- Uncontrollable aggressiveness.
As a battered child one experiences tremendous fury and rage, but these violent affects must be suppressed and be edged out. However, suppressed feelings do not disappear. Often they find their way in destructive actions against other (criminal activity) or against oneself (auto-aggression, suicide, drug abuse).
What can you do?
There is no easy answer. But in general I can say that remembering what you have experienced is the first important step as opposed to edging out or minimizing what happened.
It is important to step out of the “childhood trance”, because you consider your own experienced pain to be less important than your parent’s motive or the facade “What will other people think?”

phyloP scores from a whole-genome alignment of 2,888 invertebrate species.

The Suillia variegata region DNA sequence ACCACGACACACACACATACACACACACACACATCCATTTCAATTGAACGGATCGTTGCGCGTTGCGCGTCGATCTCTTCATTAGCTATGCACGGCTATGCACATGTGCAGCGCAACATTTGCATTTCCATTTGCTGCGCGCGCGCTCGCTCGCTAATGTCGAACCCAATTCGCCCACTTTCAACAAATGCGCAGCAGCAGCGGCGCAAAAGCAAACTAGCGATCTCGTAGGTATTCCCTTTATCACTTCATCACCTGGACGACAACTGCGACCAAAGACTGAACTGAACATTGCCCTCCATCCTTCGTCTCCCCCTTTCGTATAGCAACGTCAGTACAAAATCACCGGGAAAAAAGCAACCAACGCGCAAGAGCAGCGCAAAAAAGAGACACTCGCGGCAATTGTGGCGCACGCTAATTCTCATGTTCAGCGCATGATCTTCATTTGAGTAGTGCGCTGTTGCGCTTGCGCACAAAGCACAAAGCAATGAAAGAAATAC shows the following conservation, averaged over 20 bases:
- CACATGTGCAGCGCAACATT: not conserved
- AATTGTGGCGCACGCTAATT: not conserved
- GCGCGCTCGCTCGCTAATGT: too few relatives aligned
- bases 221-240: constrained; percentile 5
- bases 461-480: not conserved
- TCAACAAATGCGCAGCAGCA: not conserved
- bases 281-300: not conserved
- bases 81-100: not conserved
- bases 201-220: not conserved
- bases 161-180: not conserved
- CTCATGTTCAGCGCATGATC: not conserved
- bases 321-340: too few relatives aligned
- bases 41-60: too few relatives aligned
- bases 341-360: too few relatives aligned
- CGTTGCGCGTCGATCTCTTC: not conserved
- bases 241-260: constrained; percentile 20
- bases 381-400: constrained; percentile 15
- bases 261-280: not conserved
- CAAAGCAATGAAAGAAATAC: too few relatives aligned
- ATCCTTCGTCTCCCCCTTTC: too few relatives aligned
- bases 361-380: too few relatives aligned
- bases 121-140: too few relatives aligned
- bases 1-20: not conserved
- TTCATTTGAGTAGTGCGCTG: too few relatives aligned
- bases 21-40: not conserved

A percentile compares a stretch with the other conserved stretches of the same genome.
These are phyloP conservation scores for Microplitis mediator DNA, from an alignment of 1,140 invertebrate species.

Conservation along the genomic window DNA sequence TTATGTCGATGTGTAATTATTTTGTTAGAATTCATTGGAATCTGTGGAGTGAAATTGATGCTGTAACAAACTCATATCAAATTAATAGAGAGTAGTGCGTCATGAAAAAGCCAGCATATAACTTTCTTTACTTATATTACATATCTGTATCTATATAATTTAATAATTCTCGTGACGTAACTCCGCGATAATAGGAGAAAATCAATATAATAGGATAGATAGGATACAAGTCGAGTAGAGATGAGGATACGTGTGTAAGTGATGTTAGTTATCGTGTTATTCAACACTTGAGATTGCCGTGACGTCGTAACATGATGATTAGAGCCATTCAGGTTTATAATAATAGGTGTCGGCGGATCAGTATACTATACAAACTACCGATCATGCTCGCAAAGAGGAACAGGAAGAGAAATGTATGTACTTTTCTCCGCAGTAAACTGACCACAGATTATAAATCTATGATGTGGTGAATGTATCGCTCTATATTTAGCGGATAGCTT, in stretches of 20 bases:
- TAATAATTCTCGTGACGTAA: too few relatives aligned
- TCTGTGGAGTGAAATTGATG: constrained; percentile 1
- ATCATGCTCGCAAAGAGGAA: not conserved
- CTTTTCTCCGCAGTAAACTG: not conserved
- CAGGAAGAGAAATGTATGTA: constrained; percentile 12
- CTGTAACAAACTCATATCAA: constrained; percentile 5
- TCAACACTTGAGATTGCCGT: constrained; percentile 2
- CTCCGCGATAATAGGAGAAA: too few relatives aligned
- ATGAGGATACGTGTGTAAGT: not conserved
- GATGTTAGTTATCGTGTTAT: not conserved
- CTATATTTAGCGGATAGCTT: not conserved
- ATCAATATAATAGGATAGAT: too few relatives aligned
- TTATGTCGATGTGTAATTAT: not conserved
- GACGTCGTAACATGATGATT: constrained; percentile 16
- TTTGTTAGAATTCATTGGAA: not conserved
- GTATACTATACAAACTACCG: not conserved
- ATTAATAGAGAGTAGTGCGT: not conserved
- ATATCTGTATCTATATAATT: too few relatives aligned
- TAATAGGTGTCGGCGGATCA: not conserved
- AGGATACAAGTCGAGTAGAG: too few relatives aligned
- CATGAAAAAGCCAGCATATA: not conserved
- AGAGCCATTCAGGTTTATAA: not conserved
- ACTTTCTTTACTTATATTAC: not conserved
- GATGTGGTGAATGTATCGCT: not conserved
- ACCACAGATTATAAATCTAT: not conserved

If one is a victim of abuse at an early age, one makes decisions for their whole life.
Next steps can be to face up to the painful experiences. In some cases it might also be helpful to seek professional help.
Sometimes parents regret later in life what they have defended for decades. But often one is faced with renewed lack of understanding and a wall of the ignorance (“This never happened. You’re imagining things!”)
Professional help sometimes also helps to find a usual way for itself in the internal weave of recollections, displacement impulses and confusion. It’s better to get become active in life in the end after all and taking good care of oneself rather than remaining in the position of the victim, the abused child.
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jeecis, red deer and ana.knipsolina